August 9, 2012 Latest News No Comments

Did you know that the morning chorus of the magpie is considered to be the most complex song of any bird? At this time of year, with the looming threat of a magpie attack, it can be hard to appreciate this fact.

Photo © Wildlife Queensland

Photo © Wildlife Queensland

Between the months of August to November some magpies swoop in order to protect their chicks while they’re in the nest. The intensity of the attacks increases as the chicks grow, but stops as soon as the chicks leave the nest. Usually only the male magpie of a pair swoops, and surprisingly they have lower testosterone levels than non-swooping males. If a female attacks she will most likely be the mate of a swooping male.

Research by Darryl Jones, Ecology lecturer at Griffith University and author of Magpie Alert, has found that only about 10% of magpies swoop and only 35% of all people passing are swooped. These findings support the notion that magpie attacks are not random, in fact they are selective.

Magpies are very intelligent and have long-term memories enabling them to distinguish between individual people. It is for this reason that some people under certain circumstances will find themselves a target. For example, strangers to an area are likely to be recognised and possibly considered to be a greater threat to the chicks. Alternatively, people who have done something the bird perceived to be a threat (such as throwing sticks climbing the nest tree), may be seen as especially ‘dangerous’. In any case there are ways to avoid or minimise the extent of magpie attacks.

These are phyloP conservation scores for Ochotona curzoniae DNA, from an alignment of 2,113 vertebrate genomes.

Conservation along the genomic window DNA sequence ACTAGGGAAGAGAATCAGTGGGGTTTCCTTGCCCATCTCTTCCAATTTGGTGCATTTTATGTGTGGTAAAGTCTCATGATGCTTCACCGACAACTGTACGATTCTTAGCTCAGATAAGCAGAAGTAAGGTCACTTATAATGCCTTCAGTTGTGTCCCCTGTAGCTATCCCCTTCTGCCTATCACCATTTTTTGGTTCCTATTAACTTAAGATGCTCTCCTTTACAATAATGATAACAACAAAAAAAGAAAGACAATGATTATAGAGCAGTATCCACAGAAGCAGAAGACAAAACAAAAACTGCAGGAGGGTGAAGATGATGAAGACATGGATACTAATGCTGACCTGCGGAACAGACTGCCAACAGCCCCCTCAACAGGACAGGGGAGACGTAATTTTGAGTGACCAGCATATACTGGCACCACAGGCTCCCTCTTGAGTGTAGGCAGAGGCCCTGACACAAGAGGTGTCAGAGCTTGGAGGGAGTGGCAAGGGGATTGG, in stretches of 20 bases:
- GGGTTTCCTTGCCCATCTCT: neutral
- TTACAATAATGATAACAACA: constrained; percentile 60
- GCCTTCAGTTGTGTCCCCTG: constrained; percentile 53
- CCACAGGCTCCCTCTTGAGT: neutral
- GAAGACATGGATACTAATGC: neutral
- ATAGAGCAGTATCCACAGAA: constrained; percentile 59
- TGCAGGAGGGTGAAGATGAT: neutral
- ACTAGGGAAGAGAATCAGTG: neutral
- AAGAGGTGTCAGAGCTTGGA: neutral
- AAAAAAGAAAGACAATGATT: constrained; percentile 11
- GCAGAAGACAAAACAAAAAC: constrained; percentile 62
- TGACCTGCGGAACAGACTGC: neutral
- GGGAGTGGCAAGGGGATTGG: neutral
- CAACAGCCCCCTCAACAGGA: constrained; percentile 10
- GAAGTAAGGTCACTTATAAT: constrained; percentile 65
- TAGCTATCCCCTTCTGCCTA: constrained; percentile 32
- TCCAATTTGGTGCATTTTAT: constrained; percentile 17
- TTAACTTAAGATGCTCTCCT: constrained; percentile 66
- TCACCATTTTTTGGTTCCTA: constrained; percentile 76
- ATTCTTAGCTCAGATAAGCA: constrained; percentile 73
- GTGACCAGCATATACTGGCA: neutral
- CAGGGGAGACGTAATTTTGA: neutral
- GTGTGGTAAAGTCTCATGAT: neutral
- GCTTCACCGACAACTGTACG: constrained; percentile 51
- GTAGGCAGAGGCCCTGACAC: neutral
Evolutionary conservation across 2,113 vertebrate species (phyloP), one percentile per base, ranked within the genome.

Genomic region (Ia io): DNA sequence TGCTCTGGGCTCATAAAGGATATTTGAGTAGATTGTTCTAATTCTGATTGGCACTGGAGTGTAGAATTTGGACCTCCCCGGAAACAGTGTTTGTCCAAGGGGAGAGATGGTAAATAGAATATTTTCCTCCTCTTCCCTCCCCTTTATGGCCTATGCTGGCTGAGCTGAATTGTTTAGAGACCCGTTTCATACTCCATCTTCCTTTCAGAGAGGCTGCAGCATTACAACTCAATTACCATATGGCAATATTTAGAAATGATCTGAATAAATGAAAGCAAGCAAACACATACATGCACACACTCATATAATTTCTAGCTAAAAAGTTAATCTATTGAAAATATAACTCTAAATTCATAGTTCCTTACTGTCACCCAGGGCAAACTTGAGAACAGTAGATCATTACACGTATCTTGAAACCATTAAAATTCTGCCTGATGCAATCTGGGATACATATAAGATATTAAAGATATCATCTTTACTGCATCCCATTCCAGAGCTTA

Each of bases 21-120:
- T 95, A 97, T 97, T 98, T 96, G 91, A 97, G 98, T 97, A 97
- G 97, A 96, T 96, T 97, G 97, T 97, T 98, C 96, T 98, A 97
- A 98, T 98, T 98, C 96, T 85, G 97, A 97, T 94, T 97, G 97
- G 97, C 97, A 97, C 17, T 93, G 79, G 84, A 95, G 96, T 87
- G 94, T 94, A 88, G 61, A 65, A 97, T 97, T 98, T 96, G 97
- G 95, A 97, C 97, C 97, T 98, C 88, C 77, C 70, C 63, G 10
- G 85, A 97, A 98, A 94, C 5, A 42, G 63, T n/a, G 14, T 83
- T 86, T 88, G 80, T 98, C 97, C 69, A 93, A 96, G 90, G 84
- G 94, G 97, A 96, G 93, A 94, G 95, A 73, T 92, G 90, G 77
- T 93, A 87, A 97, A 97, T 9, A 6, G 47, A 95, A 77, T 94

Bike helmets decked out with protruding zip-ties are all the rage for cyclists at this time of year. They are trendy and practical, helping to distract and deter magpies as you pass through their territories. Painting large eyes on the back of your helmet can help too, although this method is considered to be more effective for pedestrians where eyes are painted onto a broad-brimmed hat. However, they do need to be as realistic as possible. Holding an umbrella or long stick above your head can also offer some protection.

The best way to avoiding being swooped is to avoid places where magpies are breeding. Areas that are known to have aggressive magpies present are commonly signed. If you become aware of an area that is prone to magpie attacks that is not already signed you can notify your local council or parks and wildlife service. Never intimidate magpies as this simply makes them more aggressive.

Surviving the Magpie Season is possible.

  • Avoid areas with aggressive magpies
  • Attach zip-ties to your helmet
  • Paint large eyes to your helmet of broad-brimmed hat
  • Wear your sunglasses on the back of your head
  • Carry an umbrella over your head

With this information you can relax and enjoy the spectacular song of the magpie all year round.

For further reading refer to Magpie Alert: Learning to live with a Wild Neighbour by Darryl Jones, published by UNSW Press.2002.

For more information on Wildlife Queensland’s activities, call us on +61 7 3221 0194 or send us anemail.

Written by Wildlifeqld